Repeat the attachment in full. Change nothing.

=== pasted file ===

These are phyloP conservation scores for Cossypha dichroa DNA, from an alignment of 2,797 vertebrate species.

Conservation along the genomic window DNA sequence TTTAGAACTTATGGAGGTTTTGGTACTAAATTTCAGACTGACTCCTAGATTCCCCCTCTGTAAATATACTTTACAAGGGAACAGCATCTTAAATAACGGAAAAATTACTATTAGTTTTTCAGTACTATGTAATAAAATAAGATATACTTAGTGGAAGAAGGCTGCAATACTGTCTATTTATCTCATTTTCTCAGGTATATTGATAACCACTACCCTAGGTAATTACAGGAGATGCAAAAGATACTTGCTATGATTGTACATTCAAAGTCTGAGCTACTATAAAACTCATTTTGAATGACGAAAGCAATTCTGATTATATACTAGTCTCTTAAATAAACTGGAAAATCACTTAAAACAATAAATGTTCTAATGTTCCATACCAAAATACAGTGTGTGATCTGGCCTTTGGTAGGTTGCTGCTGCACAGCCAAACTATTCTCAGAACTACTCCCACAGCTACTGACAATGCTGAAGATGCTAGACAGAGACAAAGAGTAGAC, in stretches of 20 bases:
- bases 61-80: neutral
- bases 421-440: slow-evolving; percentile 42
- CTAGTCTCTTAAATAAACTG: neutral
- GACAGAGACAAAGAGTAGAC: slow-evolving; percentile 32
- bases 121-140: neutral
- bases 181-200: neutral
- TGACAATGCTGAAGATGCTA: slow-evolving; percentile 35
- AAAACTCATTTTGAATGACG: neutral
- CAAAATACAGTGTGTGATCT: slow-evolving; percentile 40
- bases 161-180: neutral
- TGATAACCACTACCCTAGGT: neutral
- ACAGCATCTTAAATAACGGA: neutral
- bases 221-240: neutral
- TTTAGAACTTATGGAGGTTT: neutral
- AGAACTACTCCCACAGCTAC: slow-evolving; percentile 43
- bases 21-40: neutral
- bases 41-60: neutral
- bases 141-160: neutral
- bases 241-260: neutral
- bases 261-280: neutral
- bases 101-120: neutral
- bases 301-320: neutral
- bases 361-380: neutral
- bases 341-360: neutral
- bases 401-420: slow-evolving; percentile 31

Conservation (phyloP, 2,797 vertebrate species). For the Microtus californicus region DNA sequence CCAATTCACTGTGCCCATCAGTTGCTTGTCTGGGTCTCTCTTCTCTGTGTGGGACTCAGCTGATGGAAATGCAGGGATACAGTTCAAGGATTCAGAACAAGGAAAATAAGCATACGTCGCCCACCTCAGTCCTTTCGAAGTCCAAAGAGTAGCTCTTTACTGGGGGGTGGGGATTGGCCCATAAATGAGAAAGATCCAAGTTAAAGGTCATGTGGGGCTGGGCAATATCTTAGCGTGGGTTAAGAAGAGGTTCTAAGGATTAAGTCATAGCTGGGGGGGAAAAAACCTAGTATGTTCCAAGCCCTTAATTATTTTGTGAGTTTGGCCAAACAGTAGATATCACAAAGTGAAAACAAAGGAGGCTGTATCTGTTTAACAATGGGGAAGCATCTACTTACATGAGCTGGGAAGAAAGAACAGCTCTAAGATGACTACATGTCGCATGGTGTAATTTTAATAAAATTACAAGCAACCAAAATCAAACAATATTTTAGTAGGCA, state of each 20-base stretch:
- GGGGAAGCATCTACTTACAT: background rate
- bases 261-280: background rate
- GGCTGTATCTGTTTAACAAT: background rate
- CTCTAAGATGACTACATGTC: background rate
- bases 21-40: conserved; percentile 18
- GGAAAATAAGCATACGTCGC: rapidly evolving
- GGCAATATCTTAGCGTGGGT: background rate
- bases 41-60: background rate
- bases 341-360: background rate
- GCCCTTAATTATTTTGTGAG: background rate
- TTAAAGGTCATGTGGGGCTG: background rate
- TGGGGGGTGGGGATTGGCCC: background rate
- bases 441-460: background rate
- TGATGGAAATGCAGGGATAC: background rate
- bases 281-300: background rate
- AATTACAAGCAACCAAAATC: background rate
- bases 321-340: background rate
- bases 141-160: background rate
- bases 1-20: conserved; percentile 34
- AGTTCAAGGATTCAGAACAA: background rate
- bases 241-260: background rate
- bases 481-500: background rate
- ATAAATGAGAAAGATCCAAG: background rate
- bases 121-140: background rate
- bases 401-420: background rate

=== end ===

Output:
These are phyloP conservation scores for Cossypha dichroa DNA, from an alignment of 2,797 vertebrate species.

Conservation along the genomic window DNA sequence TTTAGAACTTATGGAGGTTTTGGTACTAAATTTCAGACTGACTCCTAGATTCCCCCTCTGTAAATATACTTTACAAGGGAACAGCATCTTAAATAACGGAAAAATTACTATTAGTTTTTCAGTACTATGTAATAAAATAAGATATACTTAGTGGAAGAAGGCTGCAATACTGTCTATTTATCTCATTTTCTCAGGTATATTGATAACCACTACCCTAGGTAATTACAGGAGATGCAAAAGATACTTGCTATGATTGTACATTCAAAGTCTGAGCTACTATAAAACTCATTTTGAATGACGAAAGCAATTCTGATTATATACTAGTCTCTTAAATAAACTGGAAAATCACTTAAAACAATAAATGTTCTAATGTTCCATACCAAAATACAGTGTGTGATCTGGCCTTTGGTAGGTTGCTGCTGCACAGCCAAACTATTCTCAGAACTACTCCCACAGCTACTGACAATGCTGAAGATGCTAGACAGAGACAAAGAGTAGAC, in stretches of 20 bases:
- bases 61-80: neutral
- bases 421-440: slow-evolving; percentile 42
- CTAGTCTCTTAAATAAACTG: neutral
- GACAGAGACAAAGAGTAGAC: slow-evolving; percentile 32
- bases 121-140: neutral
- bases 181-200: neutral
- TGACAATGCTGAAGATGCTA: slow-evolving; percentile 35
- AAAACTCATTTTGAATGACG: neutral
- CAAAATACAGTGTGTGATCT: slow-evolving; percentile 40
- bases 161-180: neutral
- TGATAACCACTACCCTAGGT: neutral
- ACAGCATCTTAAATAACGGA: neutral
- bases 221-240: neutral
- TTTAGAACTTATGGAGGTTT: neutral
- AGAACTACTCCCACAGCTAC: slow-evolving; percentile 43
- bases 21-40: neutral
- bases 41-60: neutral
- bases 141-160: neutral
- bases 241-260: neutral
- bases 261-280: neutral
- bases 101-120: neutral
- bases 301-320: neutral
- bases 361-380: neutral
- bases 341-360: neutral
- bases 401-420: slow-evolving; percentile 31

Conservation (phyloP, 2,797 vertebrate species). For the Microtus californicus region DNA sequence CCAATTCACTGTGCCCATCAGTTGCTTGTCTGGGTCTCTCTTCTCTGTGTGGGACTCAGCTGATGGAAATGCAGGGATACAGTTCAAGGATTCAGAACAAGGAAAATAAGCATACGTCGCCCACCTCAGTCCTTTCGAAGTCCAAAGAGTAGCTCTTTACTGGGGGGTGGGGATTGGCCCATAAATGAGAAAGATCCAAGTTAAAGGTCATGTGGGGCTGGGCAATATCTTAGCGTGGGTTAAGAAGAGGTTCTAAGGATTAAGTCATAGCTGGGGGGGAAAAAACCTAGTATGTTCCAAGCCCTTAATTATTTTGTGAGTTTGGCCAAACAGTAGATATCACAAAGTGAAAACAAAGGAGGCTGTATCTGTTTAACAATGGGGAAGCATCTACTTACATGAGCTGGGAAGAAAGAACAGCTCTAAGATGACTACATGTCGCATGGTGTAATTTTAATAAAATTACAAGCAACCAAAATCAAACAATATTTTAGTAGGCA, state of each 20-base stretch:
- GGGGAAGCATCTACTTACAT: background rate
- bases 261-280: background rate
- GGCTGTATCTGTTTAACAAT: background rate
- CTCTAAGATGACTACATGTC: background rate
- bases 21-40: conserved; percentile 18
- GGAAAATAAGCATACGTCGC: rapidly evolving
- GGCAATATCTTAGCGTGGGT: background rate
- bases 41-60: background rate
- bases 341-360: background rate
- GCCCTTAATTATTTTGTGAG: background rate
- TTAAAGGTCATGTGGGGCTG: background rate
- TGGGGGGTGGGGATTGGCCC: background rate
- bases 441-460: background rate
- TGATGGAAATGCAGGGATAC: background rate
- bases 281-300: background rate
- AATTACAAGCAACCAAAATC: background rate
- bases 321-340: background rate
- bases 141-160: background rate
- bases 1-20: conserved; percentile 34
- AGTTCAAGGATTCAGAACAA: background rate
- bases 241-260: background rate
- bases 481-500: background rate
- ATAAATGAGAAAGATCCAAG: background rate
- bases 121-140: background rate
- bases 401-420: background rate